Faculty Advisor

Su, Ming


A common issue in cancer treatment is the lack of understanding of the heterogeneous chemical composition within individual tumors. It is known that several lipid bilayer extraction techniques allow molecular signals to be detected through microscopy as the tissue becomes less opaque. The goal of this project was to develop a method that could effectively remove lipid bilayer membranes from tissues. Supercritical Fluid Extraction (SFE) with supercritical CO2 was used to remove lipids from porcine tissue. The results compare the transparency level of tissue undergoing SFE before and after treatment. Given the data obtained in the experiments, it can be concluded that SFE using CO2 has potential as a mechanism of lipid extraction for future verification of tumor heterogeneity.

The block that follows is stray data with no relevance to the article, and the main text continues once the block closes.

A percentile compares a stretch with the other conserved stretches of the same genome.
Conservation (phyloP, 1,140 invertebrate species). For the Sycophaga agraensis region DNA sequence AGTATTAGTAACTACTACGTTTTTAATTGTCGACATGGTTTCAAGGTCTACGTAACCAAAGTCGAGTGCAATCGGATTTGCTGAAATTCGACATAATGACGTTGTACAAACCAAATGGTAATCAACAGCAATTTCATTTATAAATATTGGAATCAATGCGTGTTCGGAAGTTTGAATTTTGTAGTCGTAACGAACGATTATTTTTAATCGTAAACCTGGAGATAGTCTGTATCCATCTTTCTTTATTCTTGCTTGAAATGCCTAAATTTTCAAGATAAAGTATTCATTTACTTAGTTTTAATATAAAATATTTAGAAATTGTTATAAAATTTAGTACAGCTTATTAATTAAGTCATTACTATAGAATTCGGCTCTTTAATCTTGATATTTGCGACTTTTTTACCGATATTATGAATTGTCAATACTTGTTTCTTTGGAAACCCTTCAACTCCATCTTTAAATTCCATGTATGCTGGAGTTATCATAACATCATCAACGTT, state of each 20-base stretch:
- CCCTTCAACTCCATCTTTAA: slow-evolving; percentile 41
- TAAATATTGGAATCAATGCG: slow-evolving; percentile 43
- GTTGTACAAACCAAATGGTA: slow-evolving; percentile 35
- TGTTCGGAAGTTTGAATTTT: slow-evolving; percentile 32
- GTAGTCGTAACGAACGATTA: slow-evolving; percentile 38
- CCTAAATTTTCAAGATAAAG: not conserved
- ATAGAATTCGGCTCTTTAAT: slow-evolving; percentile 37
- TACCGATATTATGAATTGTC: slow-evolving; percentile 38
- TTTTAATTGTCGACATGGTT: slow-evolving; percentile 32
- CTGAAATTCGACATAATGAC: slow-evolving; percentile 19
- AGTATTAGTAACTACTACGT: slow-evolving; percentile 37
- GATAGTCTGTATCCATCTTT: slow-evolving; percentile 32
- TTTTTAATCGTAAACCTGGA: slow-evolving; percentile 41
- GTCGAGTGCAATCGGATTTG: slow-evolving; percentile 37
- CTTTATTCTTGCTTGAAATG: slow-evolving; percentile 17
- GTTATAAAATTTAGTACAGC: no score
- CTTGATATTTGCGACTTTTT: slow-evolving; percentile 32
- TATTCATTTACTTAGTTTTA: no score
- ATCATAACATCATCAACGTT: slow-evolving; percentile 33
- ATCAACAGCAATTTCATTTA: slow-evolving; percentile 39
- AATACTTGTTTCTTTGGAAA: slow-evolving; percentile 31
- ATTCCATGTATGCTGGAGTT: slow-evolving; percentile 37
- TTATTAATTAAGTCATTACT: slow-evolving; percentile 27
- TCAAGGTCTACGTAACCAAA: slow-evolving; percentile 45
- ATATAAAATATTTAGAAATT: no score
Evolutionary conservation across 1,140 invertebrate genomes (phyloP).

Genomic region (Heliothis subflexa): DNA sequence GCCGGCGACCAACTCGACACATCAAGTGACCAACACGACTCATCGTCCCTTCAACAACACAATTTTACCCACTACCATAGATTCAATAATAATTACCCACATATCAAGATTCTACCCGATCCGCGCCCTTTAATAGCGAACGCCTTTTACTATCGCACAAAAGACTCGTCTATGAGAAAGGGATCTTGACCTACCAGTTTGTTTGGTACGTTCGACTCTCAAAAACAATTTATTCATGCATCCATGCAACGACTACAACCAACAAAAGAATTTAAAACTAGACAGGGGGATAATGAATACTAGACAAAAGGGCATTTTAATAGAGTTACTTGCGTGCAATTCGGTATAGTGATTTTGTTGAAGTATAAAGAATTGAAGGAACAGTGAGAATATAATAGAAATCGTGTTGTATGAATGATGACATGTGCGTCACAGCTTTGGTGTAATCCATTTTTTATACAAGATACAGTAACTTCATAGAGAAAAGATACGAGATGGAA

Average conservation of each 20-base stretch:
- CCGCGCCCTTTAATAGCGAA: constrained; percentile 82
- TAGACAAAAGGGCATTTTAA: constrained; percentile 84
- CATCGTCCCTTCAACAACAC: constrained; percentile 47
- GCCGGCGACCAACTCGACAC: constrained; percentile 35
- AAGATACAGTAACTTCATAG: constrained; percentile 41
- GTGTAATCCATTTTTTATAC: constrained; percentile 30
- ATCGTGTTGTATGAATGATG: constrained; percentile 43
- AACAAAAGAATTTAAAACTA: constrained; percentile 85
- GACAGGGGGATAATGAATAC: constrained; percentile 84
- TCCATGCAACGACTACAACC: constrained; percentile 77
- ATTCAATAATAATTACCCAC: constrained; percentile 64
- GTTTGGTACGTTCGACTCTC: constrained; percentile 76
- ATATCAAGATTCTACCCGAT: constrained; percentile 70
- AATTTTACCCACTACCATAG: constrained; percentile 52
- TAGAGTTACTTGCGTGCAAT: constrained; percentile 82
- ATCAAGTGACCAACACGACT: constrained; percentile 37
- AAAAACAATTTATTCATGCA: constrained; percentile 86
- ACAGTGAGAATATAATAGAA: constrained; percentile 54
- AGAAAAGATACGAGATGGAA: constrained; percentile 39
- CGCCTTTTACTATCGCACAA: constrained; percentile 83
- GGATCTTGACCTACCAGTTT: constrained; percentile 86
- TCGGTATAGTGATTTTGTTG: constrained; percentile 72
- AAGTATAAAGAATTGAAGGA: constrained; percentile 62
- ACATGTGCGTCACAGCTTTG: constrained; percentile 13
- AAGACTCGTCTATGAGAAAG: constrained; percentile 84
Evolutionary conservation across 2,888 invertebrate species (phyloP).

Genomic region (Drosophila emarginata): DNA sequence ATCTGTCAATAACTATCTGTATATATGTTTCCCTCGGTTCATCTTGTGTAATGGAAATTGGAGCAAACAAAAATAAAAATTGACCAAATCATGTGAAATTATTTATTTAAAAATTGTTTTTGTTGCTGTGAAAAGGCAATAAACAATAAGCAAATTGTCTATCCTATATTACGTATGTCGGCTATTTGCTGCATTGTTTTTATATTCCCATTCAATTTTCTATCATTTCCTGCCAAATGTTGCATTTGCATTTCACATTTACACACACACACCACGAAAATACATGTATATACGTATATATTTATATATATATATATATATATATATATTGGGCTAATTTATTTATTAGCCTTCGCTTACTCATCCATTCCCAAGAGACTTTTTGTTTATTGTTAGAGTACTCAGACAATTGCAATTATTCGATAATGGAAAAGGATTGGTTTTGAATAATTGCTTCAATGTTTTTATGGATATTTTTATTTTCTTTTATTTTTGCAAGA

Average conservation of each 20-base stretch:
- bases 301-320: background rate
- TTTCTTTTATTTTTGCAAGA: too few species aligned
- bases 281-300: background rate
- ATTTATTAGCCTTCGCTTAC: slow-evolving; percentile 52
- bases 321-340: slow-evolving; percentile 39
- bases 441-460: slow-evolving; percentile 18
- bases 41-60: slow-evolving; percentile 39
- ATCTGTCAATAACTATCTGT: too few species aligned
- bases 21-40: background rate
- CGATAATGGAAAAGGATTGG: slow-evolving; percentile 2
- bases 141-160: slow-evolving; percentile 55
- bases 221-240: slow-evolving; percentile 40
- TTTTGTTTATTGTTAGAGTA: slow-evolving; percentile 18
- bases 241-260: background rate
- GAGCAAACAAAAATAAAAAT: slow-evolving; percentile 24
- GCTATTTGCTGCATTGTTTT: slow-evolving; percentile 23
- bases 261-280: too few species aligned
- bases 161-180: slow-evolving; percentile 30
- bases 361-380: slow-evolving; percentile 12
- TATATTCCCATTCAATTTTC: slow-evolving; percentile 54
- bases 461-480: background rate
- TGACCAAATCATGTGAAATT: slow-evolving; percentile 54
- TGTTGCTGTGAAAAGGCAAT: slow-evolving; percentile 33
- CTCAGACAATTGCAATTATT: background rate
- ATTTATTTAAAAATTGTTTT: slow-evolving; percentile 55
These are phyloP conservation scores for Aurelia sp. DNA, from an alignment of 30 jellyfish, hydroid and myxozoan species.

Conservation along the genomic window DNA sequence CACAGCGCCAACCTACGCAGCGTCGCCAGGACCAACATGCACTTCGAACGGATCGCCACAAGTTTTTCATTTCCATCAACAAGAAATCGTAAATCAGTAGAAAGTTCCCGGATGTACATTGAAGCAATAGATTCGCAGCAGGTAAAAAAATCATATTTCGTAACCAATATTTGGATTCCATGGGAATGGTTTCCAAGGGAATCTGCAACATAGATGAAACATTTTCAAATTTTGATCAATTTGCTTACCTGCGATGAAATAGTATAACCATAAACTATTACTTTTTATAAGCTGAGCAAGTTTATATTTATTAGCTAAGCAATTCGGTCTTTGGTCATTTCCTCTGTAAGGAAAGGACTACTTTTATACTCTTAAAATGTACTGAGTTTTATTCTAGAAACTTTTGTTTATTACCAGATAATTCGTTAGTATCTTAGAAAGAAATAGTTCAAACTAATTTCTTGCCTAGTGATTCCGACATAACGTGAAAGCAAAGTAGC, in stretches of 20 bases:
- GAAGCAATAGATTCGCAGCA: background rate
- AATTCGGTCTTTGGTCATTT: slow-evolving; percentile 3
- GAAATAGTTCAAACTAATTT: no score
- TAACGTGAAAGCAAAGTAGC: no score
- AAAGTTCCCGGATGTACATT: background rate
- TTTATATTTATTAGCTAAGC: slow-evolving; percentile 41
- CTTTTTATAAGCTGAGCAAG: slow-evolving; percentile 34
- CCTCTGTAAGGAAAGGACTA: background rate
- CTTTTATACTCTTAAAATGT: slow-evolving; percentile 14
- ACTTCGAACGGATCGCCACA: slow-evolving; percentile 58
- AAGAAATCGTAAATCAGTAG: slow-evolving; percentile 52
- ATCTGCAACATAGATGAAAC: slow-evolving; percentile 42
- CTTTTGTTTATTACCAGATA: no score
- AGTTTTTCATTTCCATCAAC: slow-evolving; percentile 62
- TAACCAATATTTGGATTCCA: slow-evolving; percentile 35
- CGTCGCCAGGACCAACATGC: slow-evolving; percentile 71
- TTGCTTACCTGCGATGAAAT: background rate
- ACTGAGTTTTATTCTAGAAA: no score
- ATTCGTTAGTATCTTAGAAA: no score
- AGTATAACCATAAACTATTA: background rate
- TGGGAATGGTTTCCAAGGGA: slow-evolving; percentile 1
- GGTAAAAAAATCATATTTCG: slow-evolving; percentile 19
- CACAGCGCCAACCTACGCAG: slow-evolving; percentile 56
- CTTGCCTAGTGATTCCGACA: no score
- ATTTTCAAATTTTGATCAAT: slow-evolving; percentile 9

Worcester Polytechnic Institute

Date Accepted

May 2014


Biomedical Engineering

Project Type

Major Qualifying Project



Advisor Department

Biomedical Engineering